Meals for the hungry, services for seniors and … artisanal pickles?
Those are among the six big ideas that local entrepreneurs could receive a $50,000 prize from the Oak Park-River Forest Community Foundation to get their businesses off the ground.
Rhea Yap, director of donor and fund development at OPRF Community Foundation, said the Big Ideas entrepreneur contest was established last year under the foundation's giving group Entrepreneur Leaders in Philanthropy.
Forty businesses and business owners in an around Oak Park contributed $2,500 each – Wednesday Journal Inc. included – to fund the contest.
Yap said the idea of the contest was to fund a startup business idea that is "transformative to the Oak Park River Forest community."
"It was very difficult for us to determine the finalists because there were such great ideas," Yap said.
Thirty-nine applicants submitted their ideas to the philanthropy group, and six were chosen as the finalists.
The six finalists as described by the OPRF Community Foundation include:
Arbor West Senior Neighbors – Research shows seniors do best when they live in their homes as long as possible. The idea is for Arbor West Senior Neighbors to create a network of neighbor volunteer support of multiple generations for older adults in our community so they can "age in place."
Knockout Pickles – A farm-to-jar artisanal pickle enterprise. The idea is that Warriors of Opportunity Knocks, who are young people with developmental disabilities, power this enterprise.
Living Landscapes Project – An idea that could turn residents' lawns into more productive, biodiverse space, such as organic native and/or edible gardens.
Recycling and Reuse Park – The park would be a consolidation point to divert material from landfills that could be recycled.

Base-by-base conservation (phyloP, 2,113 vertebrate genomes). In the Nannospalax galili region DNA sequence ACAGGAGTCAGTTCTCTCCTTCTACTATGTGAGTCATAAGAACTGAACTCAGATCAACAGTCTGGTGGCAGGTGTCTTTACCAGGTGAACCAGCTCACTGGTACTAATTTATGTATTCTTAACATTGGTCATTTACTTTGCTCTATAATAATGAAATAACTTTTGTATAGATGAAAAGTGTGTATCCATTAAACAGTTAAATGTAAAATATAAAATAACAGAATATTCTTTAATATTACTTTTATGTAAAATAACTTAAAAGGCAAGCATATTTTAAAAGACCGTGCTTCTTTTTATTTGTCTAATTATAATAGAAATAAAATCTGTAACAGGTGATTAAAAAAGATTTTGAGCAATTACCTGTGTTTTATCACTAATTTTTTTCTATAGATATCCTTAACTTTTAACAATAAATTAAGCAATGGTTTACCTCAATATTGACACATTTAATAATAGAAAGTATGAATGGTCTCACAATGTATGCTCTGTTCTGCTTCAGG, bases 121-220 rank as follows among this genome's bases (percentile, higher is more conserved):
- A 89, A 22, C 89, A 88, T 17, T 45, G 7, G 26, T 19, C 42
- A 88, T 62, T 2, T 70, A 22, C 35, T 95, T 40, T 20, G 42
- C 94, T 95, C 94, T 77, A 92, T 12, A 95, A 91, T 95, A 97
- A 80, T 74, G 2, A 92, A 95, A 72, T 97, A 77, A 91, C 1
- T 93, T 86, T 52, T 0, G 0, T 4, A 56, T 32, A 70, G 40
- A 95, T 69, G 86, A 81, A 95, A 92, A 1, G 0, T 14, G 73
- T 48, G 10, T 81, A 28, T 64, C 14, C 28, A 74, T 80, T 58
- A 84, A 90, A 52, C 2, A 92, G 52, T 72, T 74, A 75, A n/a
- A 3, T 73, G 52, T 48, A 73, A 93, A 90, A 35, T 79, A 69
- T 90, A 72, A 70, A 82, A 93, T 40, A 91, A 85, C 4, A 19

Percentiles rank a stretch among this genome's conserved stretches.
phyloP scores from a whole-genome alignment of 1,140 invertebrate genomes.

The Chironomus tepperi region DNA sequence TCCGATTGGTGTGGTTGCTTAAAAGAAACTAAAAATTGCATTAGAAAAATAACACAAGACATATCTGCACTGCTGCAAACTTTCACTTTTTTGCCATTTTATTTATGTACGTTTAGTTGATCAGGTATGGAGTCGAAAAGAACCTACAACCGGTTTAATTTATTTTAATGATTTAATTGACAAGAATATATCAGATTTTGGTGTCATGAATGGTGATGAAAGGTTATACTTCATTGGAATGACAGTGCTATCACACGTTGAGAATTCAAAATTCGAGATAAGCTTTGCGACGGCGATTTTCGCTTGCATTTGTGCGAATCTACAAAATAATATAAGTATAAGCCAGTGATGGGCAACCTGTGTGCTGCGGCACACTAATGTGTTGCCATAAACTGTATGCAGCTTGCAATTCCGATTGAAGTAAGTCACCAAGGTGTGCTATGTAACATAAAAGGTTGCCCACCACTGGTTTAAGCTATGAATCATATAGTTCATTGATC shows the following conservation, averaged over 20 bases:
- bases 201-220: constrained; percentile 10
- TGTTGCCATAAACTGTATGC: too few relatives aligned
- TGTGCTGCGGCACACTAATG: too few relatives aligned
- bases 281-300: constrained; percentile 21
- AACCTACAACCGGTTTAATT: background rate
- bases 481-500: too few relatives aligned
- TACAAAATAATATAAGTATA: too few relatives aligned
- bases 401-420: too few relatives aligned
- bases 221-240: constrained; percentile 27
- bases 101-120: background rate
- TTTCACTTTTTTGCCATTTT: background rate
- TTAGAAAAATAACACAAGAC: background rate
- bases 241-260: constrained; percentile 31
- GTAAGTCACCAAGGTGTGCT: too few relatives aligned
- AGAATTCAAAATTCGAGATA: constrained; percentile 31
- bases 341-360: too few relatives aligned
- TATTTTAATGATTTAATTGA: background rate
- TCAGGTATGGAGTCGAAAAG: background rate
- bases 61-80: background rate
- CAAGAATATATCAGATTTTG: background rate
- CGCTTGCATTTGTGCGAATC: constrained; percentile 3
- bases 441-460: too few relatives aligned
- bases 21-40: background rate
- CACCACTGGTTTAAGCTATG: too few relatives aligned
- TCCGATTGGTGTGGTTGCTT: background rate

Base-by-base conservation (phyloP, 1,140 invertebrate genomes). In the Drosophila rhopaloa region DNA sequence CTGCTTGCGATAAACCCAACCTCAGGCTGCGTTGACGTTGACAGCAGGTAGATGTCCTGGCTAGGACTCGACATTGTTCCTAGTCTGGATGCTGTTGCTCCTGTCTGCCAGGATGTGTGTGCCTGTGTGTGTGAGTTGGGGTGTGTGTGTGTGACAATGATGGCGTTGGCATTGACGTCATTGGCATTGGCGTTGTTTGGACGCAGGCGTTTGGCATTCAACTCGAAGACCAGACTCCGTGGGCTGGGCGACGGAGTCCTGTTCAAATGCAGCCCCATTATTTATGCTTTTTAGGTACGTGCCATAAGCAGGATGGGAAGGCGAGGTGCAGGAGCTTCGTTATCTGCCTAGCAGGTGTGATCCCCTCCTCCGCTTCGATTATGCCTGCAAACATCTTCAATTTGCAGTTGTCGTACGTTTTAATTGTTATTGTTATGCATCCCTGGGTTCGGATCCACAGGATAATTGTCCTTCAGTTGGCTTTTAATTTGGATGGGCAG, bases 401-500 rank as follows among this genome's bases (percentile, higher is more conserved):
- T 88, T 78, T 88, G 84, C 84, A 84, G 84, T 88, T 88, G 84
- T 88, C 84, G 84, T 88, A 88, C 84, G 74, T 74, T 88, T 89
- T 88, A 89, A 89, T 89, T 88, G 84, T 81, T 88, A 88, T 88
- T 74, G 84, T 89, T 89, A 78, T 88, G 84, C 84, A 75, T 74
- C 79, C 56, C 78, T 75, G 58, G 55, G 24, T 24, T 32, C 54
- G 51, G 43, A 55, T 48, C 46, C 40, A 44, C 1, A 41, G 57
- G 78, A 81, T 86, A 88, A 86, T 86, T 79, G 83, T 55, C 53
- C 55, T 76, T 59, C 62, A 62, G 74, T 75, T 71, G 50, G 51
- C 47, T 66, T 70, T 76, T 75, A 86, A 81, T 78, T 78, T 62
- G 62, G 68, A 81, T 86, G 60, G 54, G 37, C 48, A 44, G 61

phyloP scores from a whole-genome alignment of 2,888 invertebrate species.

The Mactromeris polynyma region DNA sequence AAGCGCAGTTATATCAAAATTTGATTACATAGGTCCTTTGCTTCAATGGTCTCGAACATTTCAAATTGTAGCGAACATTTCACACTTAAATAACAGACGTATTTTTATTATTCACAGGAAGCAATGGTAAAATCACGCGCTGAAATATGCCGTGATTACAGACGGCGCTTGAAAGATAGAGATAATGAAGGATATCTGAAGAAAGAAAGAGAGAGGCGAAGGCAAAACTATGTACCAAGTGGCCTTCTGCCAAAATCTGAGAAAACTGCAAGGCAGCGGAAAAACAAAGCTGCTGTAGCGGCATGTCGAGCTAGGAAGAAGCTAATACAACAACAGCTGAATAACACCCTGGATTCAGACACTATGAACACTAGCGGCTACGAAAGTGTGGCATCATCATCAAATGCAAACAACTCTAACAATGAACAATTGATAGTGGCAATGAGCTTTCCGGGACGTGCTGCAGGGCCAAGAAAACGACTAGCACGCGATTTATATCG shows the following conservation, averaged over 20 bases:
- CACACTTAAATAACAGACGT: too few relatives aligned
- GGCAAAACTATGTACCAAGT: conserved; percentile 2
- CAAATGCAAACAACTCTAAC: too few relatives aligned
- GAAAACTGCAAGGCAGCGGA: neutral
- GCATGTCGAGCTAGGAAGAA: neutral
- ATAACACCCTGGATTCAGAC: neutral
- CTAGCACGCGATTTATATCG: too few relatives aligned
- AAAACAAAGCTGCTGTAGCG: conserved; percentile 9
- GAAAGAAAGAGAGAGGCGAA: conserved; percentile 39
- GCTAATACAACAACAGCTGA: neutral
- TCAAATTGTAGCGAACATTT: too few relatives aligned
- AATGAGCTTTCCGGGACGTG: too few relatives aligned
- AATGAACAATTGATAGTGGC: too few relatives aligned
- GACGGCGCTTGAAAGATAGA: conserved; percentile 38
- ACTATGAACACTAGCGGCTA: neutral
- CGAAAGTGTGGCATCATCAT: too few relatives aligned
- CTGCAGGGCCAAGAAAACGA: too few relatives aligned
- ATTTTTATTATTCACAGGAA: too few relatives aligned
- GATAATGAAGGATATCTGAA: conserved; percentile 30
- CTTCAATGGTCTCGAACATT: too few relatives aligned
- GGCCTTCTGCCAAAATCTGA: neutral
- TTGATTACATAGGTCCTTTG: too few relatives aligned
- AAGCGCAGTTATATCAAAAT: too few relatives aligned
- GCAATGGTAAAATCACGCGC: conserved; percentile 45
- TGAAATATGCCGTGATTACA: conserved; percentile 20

The Surplus Project – Volunteers package surplus cafeteria food – which is still good but otherwise would be thrown out – into individual meal containers that are then distributed to local agencies who serve people who are hungry.
Time Exchange Project – You know the phrase time is money? With the Time Exchange Project, the idea is that you don't necessarily need to have money to purchase goods and services. You could convert your own time into purchasing power.
The six finalists will pitch their ideas, in the style of the popular television show "Shark Tank," to the members of the Entrepreneur Leaders in Philanthropy donors on Feb. 25 at Wire, 6815 Roosevelt Road in Berwyn. The event starts at 5:30 p.m. and is open to the public. Tickets are $40.
Yap said the event is the first of its kind for the Community Foundation, but the group expects to hold the contest again next year and into the future.
Money collected from the event and the donors that does not go to the winning entry will be put into a fund to help future events by the Entrepreneur Leaders in Philanthropy group, Yap said.
Answer Book 2017
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